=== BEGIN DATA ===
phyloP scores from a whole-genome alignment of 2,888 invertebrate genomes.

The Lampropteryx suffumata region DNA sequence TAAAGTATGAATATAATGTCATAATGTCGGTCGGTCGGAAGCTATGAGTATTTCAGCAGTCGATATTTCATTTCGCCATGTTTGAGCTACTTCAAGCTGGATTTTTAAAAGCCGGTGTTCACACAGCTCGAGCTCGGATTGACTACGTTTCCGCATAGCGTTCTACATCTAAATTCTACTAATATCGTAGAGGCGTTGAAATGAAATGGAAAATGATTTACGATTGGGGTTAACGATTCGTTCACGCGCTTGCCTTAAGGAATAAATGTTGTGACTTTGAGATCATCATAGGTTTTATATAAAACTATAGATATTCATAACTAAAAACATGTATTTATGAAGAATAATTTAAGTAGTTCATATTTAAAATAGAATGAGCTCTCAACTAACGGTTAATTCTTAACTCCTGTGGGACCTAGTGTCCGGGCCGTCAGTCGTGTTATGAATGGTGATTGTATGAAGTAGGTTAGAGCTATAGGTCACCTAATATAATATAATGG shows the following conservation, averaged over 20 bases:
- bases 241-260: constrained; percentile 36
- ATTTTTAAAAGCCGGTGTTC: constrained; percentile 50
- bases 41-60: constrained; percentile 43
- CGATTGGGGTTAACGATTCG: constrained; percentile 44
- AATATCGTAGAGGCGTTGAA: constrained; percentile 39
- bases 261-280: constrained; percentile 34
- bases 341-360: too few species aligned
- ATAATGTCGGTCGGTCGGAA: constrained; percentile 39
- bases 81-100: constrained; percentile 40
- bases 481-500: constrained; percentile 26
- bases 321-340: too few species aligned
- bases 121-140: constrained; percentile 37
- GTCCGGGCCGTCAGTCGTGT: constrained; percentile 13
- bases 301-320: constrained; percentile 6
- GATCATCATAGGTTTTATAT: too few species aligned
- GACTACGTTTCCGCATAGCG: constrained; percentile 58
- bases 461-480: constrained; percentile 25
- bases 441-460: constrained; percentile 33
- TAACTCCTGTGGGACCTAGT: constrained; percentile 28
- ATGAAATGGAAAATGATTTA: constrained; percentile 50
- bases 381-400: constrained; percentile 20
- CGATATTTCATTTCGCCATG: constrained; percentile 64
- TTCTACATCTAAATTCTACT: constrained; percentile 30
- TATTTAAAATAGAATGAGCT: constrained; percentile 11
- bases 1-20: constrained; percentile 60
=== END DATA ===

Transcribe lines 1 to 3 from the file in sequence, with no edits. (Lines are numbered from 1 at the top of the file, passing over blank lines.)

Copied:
phyloP scores from a whole-genome alignment of 2,888 invertebrate genomes.

The Lampropteryx suffumata region DNA sequence TAAAGTATGAATATAATGTCATAATGTCGGTCGGTCGGAAGCTATGAGTATTTCAGCAGTCGATATTTCATTTCGCCATGTTTGAGCTACTTCAAGCTGGATTTTTAAAAGCCGGTGTTCACACAGCTCGAGCTCGGATTGACTACGTTTCCGCATAGCGTTCTACATCTAAATTCTACTAATATCGTAGAGGCGTTGAAATGAAATGGAAAATGATTTACGATTGGGGTTAACGATTCGTTCACGCGCTTGCCTTAAGGAATAAATGTTGTGACTTTGAGATCATCATAGGTTTTATATAAAACTATAGATATTCATAACTAAAAACATGTATTTATGAAGAATAATTTAAGTAGTTCATATTTAAAATAGAATGAGCTCTCAACTAACGGTTAATTCTTAACTCCTGTGGGACCTAGTGTCCGGGCCGTCAGTCGTGTTATGAATGGTGATTGTATGAAGTAGGTTAGAGCTATAGGTCACCTAATATAATATAATGG shows the following conservation, averaged over 20 bases:
- bases 241-260: constrained; percentile 36